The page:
Iran scientist seeks refuge in Pak embassy in US
Iran`s state radio said on Tuesday a missing Iranian scientist who Tehran says was kidnapped by the CIA, had taken refuge in Pakistan`s embassy in Washington.
Tehran: Iran`s state radio said on Tuesday a missing Iranian nuclear scientist who Tehran says was kidnapped by the CIA, had taken refuge in Pakistan`s embassy in Washington.
"A few hours ago Shahram Amiri took refuge at Iran`s interest section at the Pakistan embassy in Washington, wanting to return to Iran immediately," state radio said.
Iran and the United States cut diplomatic relations shortly after the country`s 1979 Islamic revolution. The Pakistani embassy looks after Iran`s interests in the United States.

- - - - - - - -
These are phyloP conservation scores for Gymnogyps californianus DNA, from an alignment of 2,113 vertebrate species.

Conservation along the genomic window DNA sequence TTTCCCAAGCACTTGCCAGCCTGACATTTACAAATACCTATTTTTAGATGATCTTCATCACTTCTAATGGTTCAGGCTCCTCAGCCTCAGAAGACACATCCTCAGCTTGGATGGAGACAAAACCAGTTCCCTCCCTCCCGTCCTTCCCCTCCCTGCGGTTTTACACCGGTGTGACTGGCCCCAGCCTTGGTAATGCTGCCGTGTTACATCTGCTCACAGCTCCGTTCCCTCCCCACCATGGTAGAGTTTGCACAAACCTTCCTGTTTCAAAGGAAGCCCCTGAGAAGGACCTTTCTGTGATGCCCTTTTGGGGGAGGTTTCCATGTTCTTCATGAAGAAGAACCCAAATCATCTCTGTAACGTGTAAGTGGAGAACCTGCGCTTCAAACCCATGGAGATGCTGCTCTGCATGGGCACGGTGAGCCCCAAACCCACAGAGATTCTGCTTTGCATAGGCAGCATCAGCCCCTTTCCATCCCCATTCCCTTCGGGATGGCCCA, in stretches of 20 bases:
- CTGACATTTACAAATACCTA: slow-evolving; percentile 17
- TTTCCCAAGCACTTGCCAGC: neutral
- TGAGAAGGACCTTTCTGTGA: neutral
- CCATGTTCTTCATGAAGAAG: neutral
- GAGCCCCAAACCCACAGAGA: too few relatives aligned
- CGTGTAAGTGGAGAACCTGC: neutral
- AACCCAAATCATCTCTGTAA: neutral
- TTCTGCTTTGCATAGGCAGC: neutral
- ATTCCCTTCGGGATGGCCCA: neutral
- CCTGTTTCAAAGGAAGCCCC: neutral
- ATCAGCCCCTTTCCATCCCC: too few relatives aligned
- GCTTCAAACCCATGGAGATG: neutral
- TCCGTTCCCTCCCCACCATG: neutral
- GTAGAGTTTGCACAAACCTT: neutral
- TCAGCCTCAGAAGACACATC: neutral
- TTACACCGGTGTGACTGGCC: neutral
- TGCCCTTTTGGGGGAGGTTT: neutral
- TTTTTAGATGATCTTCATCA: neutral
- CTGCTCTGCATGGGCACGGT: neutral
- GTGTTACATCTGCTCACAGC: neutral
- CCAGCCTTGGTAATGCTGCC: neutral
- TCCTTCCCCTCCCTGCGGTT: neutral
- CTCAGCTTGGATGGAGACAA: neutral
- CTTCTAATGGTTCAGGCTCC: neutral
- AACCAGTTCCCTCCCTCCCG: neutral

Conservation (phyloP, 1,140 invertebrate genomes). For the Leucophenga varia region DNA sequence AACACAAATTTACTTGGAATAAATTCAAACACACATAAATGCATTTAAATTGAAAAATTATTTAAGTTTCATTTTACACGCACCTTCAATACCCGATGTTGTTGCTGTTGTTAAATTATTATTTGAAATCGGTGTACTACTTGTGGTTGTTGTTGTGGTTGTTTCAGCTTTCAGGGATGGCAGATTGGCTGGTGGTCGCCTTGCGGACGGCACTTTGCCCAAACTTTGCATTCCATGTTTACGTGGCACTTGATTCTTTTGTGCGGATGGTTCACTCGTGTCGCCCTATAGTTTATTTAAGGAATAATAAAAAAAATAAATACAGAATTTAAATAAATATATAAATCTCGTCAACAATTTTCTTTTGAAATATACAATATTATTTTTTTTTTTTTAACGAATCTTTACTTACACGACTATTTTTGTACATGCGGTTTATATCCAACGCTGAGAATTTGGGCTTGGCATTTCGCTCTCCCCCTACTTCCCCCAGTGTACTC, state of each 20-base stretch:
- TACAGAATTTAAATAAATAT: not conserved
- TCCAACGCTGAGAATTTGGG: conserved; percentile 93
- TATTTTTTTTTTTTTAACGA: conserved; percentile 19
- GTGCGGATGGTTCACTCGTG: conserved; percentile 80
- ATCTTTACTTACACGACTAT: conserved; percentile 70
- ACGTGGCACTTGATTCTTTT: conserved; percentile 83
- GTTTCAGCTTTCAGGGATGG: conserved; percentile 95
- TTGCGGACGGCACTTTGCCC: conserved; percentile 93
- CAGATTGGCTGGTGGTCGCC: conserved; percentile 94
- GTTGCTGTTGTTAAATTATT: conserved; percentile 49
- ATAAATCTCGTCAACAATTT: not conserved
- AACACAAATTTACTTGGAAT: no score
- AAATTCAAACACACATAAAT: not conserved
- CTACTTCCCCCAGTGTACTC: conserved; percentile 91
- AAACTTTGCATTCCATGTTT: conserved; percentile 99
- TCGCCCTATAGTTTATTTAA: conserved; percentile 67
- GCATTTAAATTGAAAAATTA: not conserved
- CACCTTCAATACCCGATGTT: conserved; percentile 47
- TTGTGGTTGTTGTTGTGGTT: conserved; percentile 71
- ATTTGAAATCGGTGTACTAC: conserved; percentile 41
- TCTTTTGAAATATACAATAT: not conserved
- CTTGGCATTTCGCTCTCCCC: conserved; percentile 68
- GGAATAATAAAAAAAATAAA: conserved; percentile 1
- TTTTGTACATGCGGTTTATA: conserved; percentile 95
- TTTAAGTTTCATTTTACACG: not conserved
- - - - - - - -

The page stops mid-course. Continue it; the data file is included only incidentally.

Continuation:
Amiri, a university researcher working for Iran`s Atomic Energy Organization, disappeared during a pilgrimage to Saudi Arabia a year ago and Tehran accused Riyadh of handing him over to the United States, which Saudi Arabia has denied.
Iran summoned the Swiss ambassador to Tehran earlier this month and handed over documents which it said showed Amiri had been kidnapped by the United States.
U.S. interests in Tehran are handled by the Swiss embassy.
Confusing video footage of Amiri has been aired in the past weeks. In one video, a man identified as Amiri, said he had been taken to the United States and tortured. In another video that appeared on the Internet, a man also purporting to be the scientist said he was actually studying in the United States.
In a third video, a man describing himself as Amiri said he had fled from U.S. "agents" and was in hiding, urging human rights groups to help him return to Iran.
In March, ABC news said Amiri had defected to the United States and was helping the CIA. Tehran initially refused to acknowledge Amiri`s involvement in Iran`s disputed nuclear program, which the West fears is being used to develop nuclear weapons. Iran says it is aimed at generating electricity.